Crossing the Finish Line Together at MuckFest MS Boston
There was a fair amount of hesitation when I first suggested to my wife that we take part in MuckFest MS. We needed to ensure we had a babysitter for a good chunk of the day; something she will admit was initially used to put off registering for the event.
I participated in my first MuckFest MS last April with a friend I usually enter races alongside. My wife, Christine, and I, along with our families, have supported the National Multiple Sclerosis Society for more than 10 years, and I received an email about the MuckFest MS because of my history of fundraising for the annual MS Walk in Worcester, Massachusetts.
The cause is near and dear, so I signed up. It was cold and rainy, but the course was fun and made me feel as though I was making a difference. I told myself that even if I had to run it alone, I’d sign up for MuckFest MS every spring.
When I inquired earlier this year and found out that my friend wouldn’t be able to run alongside me, I hatched the idea of getting Christine to sign up.
She admittedly had a few excuses for not jumping into the mud headfirst. She hasn’t had a lot of time to exercise as a working mom with one-year-old twin boys. More importantly, Christine is the reason MS fundraising and awareness are so meaningful to our family. She was diagnosed with MS in August 2004.
Not much of a runner — she has one 5K on her resume, the Boston Volvo Thanksgiving Road Race a few years ago — her biggest concern was having the legs to make the distance. Privately, I was more concerned about the obstacles. She’s in remarkably good health for someone that was diagnosed with MS more than a decade ago, but without much training, I worried that she wouldn’t have the physical reserves to call on that most people our age (we both turn 30 this summer) possess.
There was never any doubt in my mind that she could do it, it was more a matter of how she’d respond after the race.
All my worries quickly vanished when, as we approached the final stretch, she turned to me and asked if I could smell the hamburgers and hot dogs cooking on the grill just past the finish line. The impending reward was all she needed to finish strong.
After crawling through the last bit of mud, we crossed the finish line holding hands. We have been a couple since meeting on the first day of our freshman year of college and have experienced a lot. Even with mud caked in places mud should never find itself, taking on that course as a duo and winning will always be a highlight.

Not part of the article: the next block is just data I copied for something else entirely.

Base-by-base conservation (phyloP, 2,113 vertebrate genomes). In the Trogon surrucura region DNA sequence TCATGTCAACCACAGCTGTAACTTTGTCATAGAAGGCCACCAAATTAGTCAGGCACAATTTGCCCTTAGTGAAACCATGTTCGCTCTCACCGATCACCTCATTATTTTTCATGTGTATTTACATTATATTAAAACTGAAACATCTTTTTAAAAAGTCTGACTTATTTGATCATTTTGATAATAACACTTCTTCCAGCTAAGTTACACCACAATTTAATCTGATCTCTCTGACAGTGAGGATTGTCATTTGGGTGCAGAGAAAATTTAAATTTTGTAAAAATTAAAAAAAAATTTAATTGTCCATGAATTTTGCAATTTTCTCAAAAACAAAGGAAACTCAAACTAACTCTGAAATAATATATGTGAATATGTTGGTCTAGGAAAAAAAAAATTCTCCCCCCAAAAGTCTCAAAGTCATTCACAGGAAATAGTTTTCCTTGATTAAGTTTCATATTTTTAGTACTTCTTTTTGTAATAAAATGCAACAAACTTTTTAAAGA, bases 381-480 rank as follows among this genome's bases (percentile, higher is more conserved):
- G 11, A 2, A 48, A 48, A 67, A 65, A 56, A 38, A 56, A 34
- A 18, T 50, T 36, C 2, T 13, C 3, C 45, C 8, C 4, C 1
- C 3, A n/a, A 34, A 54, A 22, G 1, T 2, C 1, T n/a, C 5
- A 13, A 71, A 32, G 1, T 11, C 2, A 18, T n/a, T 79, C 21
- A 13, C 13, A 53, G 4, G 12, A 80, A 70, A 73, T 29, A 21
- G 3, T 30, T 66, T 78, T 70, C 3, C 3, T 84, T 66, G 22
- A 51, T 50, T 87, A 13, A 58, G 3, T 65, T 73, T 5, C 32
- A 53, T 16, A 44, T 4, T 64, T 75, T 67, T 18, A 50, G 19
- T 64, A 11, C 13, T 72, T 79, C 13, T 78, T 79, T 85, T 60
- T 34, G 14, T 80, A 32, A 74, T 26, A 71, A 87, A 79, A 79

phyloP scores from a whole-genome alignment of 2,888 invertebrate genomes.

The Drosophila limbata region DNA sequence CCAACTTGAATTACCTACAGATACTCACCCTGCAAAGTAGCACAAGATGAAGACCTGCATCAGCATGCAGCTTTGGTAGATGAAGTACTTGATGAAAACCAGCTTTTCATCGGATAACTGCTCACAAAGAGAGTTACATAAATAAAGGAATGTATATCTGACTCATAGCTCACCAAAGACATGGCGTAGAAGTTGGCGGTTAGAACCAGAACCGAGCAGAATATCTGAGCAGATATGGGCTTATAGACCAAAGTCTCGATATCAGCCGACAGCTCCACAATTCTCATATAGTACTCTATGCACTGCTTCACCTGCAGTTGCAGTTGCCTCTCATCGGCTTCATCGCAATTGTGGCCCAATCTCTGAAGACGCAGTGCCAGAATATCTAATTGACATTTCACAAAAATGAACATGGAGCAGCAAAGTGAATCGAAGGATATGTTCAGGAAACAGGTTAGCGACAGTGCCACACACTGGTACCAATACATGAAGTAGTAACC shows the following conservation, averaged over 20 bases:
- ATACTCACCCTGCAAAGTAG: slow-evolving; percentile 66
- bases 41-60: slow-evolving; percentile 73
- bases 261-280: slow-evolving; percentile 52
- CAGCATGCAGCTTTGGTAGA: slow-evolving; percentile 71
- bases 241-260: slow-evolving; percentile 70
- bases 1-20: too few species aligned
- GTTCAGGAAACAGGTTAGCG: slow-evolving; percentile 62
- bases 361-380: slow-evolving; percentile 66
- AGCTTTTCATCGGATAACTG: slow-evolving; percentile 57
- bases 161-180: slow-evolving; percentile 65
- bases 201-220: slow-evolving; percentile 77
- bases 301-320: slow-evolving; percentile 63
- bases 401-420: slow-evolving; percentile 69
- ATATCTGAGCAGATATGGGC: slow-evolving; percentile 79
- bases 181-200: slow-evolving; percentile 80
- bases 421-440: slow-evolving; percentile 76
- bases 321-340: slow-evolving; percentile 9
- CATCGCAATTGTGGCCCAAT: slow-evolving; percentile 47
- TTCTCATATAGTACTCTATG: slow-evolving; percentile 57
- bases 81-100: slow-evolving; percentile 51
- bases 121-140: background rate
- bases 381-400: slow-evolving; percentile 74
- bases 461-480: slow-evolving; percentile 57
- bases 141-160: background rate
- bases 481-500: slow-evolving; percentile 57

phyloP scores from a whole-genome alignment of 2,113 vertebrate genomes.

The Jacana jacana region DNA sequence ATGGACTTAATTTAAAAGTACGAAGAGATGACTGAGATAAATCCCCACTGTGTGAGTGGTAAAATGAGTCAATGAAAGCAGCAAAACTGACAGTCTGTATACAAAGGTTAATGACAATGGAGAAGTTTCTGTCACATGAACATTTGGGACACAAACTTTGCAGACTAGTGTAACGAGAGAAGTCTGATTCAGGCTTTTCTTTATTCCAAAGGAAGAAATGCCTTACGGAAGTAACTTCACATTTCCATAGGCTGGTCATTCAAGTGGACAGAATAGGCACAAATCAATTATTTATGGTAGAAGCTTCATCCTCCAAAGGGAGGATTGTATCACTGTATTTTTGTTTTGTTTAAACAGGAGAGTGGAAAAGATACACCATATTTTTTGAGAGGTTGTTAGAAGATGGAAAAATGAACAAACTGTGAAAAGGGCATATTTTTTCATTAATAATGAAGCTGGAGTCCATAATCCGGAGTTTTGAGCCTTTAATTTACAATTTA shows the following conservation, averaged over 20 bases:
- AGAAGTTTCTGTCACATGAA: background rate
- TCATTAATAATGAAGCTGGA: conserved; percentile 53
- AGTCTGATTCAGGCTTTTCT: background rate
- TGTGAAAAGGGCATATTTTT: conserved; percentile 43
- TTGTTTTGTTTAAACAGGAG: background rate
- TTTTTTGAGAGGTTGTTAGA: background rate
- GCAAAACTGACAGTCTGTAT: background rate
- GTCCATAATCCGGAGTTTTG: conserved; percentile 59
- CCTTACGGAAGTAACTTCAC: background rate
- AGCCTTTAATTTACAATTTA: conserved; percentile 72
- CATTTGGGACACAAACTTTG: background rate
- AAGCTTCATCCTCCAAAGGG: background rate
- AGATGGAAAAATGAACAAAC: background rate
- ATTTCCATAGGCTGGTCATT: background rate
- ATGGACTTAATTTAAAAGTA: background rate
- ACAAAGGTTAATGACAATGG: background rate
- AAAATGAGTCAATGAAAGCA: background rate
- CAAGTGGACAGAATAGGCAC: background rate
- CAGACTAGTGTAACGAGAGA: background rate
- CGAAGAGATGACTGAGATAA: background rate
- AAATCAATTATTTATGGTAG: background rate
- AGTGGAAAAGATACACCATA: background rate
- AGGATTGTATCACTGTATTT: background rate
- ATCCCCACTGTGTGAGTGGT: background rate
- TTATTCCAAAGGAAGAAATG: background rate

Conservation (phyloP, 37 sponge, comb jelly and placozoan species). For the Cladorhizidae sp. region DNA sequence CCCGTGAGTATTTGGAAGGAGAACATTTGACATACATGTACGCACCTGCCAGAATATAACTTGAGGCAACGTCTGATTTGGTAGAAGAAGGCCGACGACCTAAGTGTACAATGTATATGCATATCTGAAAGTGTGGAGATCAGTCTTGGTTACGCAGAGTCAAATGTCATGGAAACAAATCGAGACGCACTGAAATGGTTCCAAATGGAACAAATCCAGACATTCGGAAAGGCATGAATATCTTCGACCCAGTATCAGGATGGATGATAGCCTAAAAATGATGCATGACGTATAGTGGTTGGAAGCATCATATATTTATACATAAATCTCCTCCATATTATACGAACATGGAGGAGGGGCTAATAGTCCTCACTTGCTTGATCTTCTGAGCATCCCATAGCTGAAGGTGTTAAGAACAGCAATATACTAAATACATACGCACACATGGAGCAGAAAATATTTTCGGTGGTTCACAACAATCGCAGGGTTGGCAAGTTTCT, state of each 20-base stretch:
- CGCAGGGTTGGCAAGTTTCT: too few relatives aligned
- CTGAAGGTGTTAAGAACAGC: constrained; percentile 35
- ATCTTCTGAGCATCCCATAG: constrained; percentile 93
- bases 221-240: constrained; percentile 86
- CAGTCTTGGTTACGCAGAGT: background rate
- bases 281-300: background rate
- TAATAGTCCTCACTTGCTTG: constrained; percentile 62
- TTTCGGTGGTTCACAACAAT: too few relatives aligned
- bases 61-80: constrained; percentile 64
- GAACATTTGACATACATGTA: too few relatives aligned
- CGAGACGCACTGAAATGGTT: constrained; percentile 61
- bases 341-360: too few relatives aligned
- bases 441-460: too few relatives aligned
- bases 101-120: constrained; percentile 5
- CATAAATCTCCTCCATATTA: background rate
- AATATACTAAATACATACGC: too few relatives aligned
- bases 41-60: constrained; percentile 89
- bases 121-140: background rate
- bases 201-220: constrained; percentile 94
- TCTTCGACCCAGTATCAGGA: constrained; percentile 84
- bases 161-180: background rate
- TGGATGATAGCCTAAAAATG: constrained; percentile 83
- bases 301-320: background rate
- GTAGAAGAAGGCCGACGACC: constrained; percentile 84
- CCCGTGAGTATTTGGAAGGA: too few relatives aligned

While Christine and I went into the event looking to bond as a couple, we ended up connecting with many people that share a journey similar to ours.
Participants that signed up for MuckFest MS and indicated that they have MS themselves were each sent a bandana declaring “I Muck With MS” and asked to wear it during the race, should they feel comfortable. Christine has never asked for any special attention or consideration because of her diagnosis, but wearing the bandana evoked a sense of pride.
We tied the bandana around her head, displaying it out in the open for all to see. While walking around prior to our wave, we remarked that there didn’t seem to be many others doing the same. Before long, however, we began to see more and more of the dark teal garments. In our wave alone there were a handful of fighters proudly displaying their MS. There were a few women in their twenties with one tied around their biceps, a man with one tied around his head and an older woman in a tutu with one wrapped around her neck.
When the emcee of the event called on race participants to clap and cheer for those wearing bandannas, specifically pointing out Christine in the process, I saw a wide-range of emotions streak across her face. It started with vulnerability, but ended with a feeling of warmth.
The love continued to flow during the race. A guy, probably college-aged, standing next to us high-fived my wife as we got started. A few minutes in, a woman asked Christine if she was doing OK. While crawling across the dreaded rope wall, people cheered her on as she began her descent from the obstacle.
Those people may tell you that Christine inspired them, but their kindness inspired us.
For an April weekend in New England, the weather could have been much worse. Still, an overcast sky and significant winds made jumping in and out of mud and water a little harder than it had to be. Once we finished the race, I set out to get our towels and clean clothes and returned to find my wife standing alongside a family, no longer trembling from cool air and wet clothes.
The family had wrapped her in one of their precious towels, sparing her a few extra moments of shivering before I arrived with our bags. In one random act of kindness, the family embodied what the MuckFest MS is all about.